The Irrawaddy Burma Election 2010

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Obama to Raise Burma Issues with Asean Leaders

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WASHINGTON—US President Barack Obama will raise the issue of Burma during his meeting on Friday with leaders of the Association of Southeast Asian Nations (Asean) and impress upon them the need for Burma to have a free and fair election, the White House said Thursday. 19544-Obama“I'm sure the President will address the issue of Burma,” Special Assistant to the US President and Senior Director for Asian Affairs Jeff Badar told reporters at a news conference in New York. “I expect that that issue will probably be raised by others as well.”

“Our expectation—I mean 'expectation' in the sense that this is what we want, not what we foresee—is free and fair elections in Burma; the need for there to be true national reconciliation; the release of political prisoners and Aung San Suu Kyi,” Badar said.

The second US-Asean leaders’ meeting was scheduled to be held in New York at a time when the Obama administration is attempting to boost ties with Southeast Asia. The first meeting was held in Singapore in Nov. 2009.

Although Burmese Prime Minister Thein Sein attended the first meeting, he will not attend the meeting on Friday. Burmese Foreign Minister Nyan Win will attend, but is unlikely to be in direct contact with Obama.

The joint-statement issued in connection with the first meeting in Singapore called for Burma’s achievement of national reconciliation and a free, fair and inclusive election.

“We also underscored the importance of achieving national reconciliation and that the general elections to be held in Myanmar [Burma] in 2010 must be conducted in a free, fair, inclusive and transparent manner in order to be credible to the international community,” the statement said.

“We called on the Government of Myanmar [Burma] to help create the conditions for credible elections, including by initiating a dialogue with all stakeholders to ensure that the process is fully inclusive,” the statement continued.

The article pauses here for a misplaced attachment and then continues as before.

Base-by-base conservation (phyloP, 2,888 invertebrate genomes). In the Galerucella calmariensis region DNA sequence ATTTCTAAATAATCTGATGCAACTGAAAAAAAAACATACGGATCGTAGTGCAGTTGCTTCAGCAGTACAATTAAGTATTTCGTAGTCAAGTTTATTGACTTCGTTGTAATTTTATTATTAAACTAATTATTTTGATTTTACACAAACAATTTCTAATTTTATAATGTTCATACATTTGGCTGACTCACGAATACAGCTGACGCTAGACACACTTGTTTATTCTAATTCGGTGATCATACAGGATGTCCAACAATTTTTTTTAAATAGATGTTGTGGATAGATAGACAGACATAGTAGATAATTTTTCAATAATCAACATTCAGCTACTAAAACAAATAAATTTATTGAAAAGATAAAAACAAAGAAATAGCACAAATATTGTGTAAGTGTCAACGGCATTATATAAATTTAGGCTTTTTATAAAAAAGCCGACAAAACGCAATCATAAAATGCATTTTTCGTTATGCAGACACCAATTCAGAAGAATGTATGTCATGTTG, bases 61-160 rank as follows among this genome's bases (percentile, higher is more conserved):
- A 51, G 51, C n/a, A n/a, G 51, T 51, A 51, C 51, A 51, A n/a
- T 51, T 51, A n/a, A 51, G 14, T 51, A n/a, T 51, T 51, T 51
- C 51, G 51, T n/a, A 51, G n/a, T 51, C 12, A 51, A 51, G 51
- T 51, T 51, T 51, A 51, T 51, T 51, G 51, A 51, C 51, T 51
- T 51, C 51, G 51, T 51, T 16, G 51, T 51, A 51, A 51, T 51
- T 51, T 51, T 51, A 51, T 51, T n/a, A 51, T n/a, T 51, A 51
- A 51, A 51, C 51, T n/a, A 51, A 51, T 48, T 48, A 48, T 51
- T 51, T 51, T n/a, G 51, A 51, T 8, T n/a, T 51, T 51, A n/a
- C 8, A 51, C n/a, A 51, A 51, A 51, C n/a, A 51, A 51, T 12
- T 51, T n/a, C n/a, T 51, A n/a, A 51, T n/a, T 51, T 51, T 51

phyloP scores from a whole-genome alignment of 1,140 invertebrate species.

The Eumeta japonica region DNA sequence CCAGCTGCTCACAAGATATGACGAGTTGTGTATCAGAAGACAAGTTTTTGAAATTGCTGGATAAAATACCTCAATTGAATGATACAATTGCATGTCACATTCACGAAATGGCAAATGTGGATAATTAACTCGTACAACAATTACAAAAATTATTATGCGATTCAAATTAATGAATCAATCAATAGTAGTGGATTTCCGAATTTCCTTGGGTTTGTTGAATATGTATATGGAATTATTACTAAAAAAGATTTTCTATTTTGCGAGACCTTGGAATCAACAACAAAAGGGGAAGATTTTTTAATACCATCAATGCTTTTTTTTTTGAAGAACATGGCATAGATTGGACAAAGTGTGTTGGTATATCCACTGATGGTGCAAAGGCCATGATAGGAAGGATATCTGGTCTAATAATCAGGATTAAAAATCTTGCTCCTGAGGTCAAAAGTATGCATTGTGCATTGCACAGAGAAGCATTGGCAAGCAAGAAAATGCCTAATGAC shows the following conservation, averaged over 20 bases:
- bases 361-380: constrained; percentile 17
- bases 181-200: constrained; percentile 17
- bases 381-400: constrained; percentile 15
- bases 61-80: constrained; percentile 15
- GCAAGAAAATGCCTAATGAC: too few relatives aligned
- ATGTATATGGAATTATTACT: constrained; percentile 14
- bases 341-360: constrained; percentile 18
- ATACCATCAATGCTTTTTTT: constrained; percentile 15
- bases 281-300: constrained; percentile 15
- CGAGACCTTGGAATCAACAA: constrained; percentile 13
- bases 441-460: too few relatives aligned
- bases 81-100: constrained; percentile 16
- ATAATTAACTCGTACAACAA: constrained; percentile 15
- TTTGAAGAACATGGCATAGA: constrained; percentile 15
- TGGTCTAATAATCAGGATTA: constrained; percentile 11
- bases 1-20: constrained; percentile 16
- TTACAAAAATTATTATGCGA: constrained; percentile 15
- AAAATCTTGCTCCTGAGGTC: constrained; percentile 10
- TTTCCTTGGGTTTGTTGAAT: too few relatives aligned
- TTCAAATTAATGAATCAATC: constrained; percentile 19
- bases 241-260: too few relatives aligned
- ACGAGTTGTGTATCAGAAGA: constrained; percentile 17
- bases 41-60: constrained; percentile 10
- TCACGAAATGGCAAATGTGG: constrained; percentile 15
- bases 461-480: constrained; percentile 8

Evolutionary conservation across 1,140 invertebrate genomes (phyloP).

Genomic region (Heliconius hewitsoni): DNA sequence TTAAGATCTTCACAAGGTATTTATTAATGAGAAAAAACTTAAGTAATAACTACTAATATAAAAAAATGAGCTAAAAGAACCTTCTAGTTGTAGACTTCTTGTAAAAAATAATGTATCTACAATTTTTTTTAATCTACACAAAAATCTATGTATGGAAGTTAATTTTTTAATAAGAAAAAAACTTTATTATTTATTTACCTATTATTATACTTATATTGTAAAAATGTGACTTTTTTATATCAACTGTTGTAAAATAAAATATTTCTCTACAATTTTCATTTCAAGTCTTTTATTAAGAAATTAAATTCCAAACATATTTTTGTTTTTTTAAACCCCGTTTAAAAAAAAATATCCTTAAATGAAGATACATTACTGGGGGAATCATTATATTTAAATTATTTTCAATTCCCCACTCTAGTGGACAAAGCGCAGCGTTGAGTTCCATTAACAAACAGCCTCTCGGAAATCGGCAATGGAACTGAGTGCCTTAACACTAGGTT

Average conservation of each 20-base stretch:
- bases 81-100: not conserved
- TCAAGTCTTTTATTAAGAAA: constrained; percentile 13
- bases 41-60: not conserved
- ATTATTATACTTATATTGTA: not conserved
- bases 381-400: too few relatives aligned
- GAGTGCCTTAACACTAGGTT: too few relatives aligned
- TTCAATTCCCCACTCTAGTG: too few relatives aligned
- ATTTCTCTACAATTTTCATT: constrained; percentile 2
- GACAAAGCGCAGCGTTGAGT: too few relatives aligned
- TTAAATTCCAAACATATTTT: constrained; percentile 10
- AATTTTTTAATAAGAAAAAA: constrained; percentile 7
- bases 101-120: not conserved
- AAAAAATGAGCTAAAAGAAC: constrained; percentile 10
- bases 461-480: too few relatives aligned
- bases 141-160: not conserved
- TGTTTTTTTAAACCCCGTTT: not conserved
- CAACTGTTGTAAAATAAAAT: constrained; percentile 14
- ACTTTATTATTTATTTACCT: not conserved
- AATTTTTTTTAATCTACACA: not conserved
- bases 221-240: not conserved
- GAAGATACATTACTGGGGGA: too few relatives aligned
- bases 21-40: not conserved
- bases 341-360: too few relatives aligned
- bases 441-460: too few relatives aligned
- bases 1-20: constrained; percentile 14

However, since that time the military regime in Burma has taken steps to ensure that opposition activists such as pro-democracy leader Aung San Suu Kyi, the 88 Generation Students group and more than 2,000 political prisoners have been barred from the November polls.

Other key stakeholders, including ethnic political parties that have connections with armed cease-fire groups which have refused to transform into members of the regime's border guard force, are also excluded from the election process.

Meanwhile, Badar said that the US has tried to rebuild relations with Asean since the beginning of the Obama administration.

“We felt that the region had not gotten the attention that it needed and deserved in much of the previous decade. So, for example, on Secretary of State Clinton's first trip to the region, she went to Jakarta. The President has now decided that we should participate in the East Asia Summit. We have appointed our first ever resident ambassador to ASEAN, who is going to be stationed in Jakarta,” Badar said.

“I would expect at the meeting tomorrow there will be substantial discussion about the future of multilateral institutions—what we call wonkishly 'architecture'—in the region. As I say, we're joining the East Asia Summit,” he said.

Badar also said that US Secretary of State Hillary Clinton will be going to Hanoi next month for the Asean Summit, which is the first time the US secretary of state has participated in the meeting, The summit traditionally includes all the Asean countries plus South Korea, Japan, China, Australia, New Zealand and India.

“The US and Russia will be participating for the first time and President Obama will be participating next year,” Badar said.

“So we'll be talking about how we can make that organization into a cooperative framework. We'll be talking about nonproliferation issues—the expectations that the countries of the region will rigorously enforce their obligations under U.N. Security Council resolutions, particularly vis-a-vis North Korea and Iran. We'll be talking about trade and investment. As you know, we're negotiating a treaty, a trade promotion treaty with a number of the Asean countries. So trade and investment will be on the agenda. Those are the highlights,” Badar said.


Nyan_win80"Once her [Aung San Suu Kyi's] sentence expires in November, and that notion is not disputed, it is our understanding that she will have served her sentence."
—Nyan Win, the foreign minister of Burma


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